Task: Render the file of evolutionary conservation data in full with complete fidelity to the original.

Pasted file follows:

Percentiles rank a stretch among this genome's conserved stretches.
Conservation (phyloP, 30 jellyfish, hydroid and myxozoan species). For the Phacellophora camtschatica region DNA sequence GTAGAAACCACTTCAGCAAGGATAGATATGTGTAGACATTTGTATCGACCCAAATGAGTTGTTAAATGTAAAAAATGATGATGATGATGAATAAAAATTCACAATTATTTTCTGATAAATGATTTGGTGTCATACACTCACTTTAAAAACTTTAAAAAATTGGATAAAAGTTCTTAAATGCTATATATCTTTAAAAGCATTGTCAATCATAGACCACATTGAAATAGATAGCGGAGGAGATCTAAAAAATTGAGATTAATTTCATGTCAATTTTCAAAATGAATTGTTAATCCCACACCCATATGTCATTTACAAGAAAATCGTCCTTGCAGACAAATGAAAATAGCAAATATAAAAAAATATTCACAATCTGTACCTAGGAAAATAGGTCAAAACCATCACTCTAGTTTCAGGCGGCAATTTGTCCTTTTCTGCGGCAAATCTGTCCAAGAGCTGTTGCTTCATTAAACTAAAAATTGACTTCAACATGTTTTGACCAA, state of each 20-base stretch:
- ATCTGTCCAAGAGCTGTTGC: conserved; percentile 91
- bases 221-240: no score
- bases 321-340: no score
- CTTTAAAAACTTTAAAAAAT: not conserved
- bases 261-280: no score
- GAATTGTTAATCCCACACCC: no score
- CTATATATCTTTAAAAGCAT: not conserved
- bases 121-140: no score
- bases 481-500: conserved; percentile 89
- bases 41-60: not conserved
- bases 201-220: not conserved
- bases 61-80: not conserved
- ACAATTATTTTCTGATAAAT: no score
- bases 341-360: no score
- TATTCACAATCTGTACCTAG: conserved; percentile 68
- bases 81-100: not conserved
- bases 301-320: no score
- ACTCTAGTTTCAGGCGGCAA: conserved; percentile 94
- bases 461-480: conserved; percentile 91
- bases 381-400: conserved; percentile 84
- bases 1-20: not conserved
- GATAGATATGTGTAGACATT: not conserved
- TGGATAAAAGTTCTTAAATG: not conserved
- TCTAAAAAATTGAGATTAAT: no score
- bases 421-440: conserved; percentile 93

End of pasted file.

Percentiles rank a stretch among this genome's conserved stretches.
Conservation (phyloP, 30 jellyfish, hydroid and myxozoan species). For the Phacellophora camtschatica region DNA sequence GTAGAAACCACTTCAGCAAGGATAGATATGTGTAGACATTTGTATCGACCCAAATGAGTTGTTAAATGTAAAAAATGATGATGATGATGAATAAAAATTCACAATTATTTTCTGATAAATGATTTGGTGTCATACACTCACTTTAAAAACTTTAAAAAATTGGATAAAAGTTCTTAAATGCTATATATCTTTAAAAGCATTGTCAATCATAGACCACATTGAAATAGATAGCGGAGGAGATCTAAAAAATTGAGATTAATTTCATGTCAATTTTCAAAATGAATTGTTAATCCCACACCCATATGTCATTTACAAGAAAATCGTCCTTGCAGACAAATGAAAATAGCAAATATAAAAAAATATTCACAATCTGTACCTAGGAAAATAGGTCAAAACCATCACTCTAGTTTCAGGCGGCAATTTGTCCTTTTCTGCGGCAAATCTGTCCAAGAGCTGTTGCTTCATTAAACTAAAAATTGACTTCAACATGTTTTGACCAA, state of each 20-base stretch:
- ATCTGTCCAAGAGCTGTTGC: conserved; percentile 91
- bases 221-240: no score
- bases 321-340: no score
- CTTTAAAAACTTTAAAAAAT: not conserved
- bases 261-280: no score
- GAATTGTTAATCCCACACCC: no score
- CTATATATCTTTAAAAGCAT: not conserved
- bases 121-140: no score
- bases 481-500: conserved; percentile 89
- bases 41-60: not conserved
- bases 201-220: not conserved
- bases 61-80: not conserved
- ACAATTATTTTCTGATAAAT: no score
- bases 341-360: no score
- TATTCACAATCTGTACCTAG: conserved; percentile 68
- bases 81-100: not conserved
- bases 301-320: no score
- ACTCTAGTTTCAGGCGGCAA: conserved; percentile 94
- bases 461-480: conserved; percentile 91
- bases 381-400: conserved; percentile 84
- bases 1-20: not conserved
- GATAGATATGTGTAGACATT: not conserved
- TGGATAAAAGTTCTTAAATG: not conserved
- TCTAAAAAATTGAGATTAAT: no score
- bases 421-440: conserved; percentile 93